In September, at the Standing Committee of the 13th National People's Congress, the "Personality Rights Compilation" system in the drafts of the Civil Code stipulated the protection of privacy and personal information, which made it possible to be included in the 13th Five-Year Plan. The issue of mutual positioning and interrelationship between the Protection Law and the Data Security Law has become more urgent;
In November, Australia and Taiwan joined the Asia-Pacific Cross-Border Privacy Rules Mechanism (CBPRs);
In December, the Australian government, through the controversial Encryption Act, mandated that technology companies provide three levels of “assistance” when accessing encrypted information.
On January 21, 2019, the Japanese Ministry of Communications issued a draft. According to the draft, multinational technology companies such as Google, Apple, Facebook and Amazon must be stationed in Japan and prohibited from viewing without the user's consent. Or disclose communications such as emails.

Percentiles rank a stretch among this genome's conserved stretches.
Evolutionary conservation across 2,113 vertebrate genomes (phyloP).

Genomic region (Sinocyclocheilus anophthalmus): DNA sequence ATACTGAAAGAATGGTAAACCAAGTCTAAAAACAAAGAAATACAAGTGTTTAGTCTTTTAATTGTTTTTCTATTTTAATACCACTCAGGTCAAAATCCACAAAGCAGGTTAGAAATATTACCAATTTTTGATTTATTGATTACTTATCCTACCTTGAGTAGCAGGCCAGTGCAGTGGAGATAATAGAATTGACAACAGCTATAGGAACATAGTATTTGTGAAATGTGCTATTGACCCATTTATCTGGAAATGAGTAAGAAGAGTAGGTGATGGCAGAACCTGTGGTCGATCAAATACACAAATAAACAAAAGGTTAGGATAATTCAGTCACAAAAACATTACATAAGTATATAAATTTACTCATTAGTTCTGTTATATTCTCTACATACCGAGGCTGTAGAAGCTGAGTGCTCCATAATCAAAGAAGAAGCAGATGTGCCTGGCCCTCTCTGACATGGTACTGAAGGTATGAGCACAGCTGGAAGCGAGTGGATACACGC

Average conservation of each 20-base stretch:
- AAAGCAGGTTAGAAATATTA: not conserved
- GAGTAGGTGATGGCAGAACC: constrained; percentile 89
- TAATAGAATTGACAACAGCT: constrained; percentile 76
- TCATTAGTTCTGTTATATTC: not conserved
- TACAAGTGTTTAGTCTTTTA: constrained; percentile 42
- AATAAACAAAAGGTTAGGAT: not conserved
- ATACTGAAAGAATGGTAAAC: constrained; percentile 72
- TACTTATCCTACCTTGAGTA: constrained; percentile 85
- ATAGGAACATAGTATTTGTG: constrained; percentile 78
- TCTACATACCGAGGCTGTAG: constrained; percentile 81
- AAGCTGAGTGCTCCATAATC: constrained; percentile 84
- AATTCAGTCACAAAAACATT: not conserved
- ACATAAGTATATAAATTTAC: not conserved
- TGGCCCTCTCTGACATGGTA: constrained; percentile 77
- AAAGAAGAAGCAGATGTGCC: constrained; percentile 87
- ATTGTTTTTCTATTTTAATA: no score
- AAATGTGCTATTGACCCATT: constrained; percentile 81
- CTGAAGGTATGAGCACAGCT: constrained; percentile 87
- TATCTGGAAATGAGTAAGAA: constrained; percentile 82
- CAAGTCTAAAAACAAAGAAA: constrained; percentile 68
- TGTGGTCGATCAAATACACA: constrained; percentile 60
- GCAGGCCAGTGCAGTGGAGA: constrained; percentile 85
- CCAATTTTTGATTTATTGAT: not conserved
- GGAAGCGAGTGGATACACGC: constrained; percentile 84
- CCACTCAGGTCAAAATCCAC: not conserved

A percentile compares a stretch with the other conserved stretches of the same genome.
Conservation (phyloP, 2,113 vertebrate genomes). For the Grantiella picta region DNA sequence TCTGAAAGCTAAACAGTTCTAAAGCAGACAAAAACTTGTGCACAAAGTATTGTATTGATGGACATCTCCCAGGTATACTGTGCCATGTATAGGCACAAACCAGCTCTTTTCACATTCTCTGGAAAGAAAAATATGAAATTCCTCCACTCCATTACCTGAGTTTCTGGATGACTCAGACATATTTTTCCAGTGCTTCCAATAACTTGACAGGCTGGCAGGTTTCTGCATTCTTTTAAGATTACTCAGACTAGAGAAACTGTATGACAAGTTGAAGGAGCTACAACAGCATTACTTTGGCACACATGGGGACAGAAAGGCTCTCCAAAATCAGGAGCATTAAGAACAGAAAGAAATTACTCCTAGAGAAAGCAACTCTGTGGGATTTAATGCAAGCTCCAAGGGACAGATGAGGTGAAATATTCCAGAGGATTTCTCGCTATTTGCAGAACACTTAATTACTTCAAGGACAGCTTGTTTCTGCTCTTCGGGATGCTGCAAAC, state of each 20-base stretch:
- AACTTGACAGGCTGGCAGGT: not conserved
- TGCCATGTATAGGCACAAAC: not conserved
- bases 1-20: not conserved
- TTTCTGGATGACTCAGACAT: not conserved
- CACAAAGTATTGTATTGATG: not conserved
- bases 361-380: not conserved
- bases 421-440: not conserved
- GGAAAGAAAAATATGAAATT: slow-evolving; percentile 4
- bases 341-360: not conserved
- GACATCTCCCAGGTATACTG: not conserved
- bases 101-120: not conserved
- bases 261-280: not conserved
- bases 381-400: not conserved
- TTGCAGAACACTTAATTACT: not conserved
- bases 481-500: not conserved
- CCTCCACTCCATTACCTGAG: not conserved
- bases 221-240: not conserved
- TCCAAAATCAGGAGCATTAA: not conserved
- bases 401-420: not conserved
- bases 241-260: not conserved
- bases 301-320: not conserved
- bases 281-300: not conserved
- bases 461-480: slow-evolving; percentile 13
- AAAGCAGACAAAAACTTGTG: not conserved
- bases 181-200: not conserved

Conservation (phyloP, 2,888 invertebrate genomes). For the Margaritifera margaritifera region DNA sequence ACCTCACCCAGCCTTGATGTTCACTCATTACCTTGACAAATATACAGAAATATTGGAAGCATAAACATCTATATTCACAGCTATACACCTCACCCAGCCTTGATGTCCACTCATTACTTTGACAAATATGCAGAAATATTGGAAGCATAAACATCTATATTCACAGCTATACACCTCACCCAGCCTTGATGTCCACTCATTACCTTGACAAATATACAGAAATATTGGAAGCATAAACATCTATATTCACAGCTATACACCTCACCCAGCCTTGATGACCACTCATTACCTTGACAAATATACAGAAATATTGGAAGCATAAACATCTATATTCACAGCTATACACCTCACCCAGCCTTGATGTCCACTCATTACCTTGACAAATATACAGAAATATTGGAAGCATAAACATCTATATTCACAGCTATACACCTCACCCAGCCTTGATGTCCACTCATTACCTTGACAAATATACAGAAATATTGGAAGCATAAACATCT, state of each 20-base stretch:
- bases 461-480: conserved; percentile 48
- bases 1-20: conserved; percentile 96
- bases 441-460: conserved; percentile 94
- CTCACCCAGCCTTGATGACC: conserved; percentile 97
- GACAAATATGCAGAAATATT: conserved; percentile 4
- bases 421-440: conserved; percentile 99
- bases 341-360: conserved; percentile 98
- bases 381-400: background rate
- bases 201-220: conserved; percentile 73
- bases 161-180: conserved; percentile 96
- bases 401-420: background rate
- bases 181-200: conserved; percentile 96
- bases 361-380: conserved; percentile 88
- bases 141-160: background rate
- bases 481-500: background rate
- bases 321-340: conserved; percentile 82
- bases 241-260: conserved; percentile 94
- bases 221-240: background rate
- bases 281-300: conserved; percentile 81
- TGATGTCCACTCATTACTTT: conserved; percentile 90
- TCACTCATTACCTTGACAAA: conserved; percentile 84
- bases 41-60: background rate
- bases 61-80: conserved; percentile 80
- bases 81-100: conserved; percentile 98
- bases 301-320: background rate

In addition, consumer organizations in seven countries including the Netherlands, Poland, the Czech Republic, Greece, Norway, Slovenia and Sweden have filed complaints with their national data protection authorities on data privacy issues in the past three months. Many countries, including the United Kingdom, France, and Germany, have also announced that they will strengthen their control by levying a “digital tax” on multinational technology companies.
The above content has slashed the year of data privacy in the past year. It not only reflects the data-centric social life of the past few years, but also sees the new trend of data protection in the future. As a guardian of data protection in the European Union, Giovanni Buttarelli said: "Punishment is universal and we hope that there will be no offenders in the future."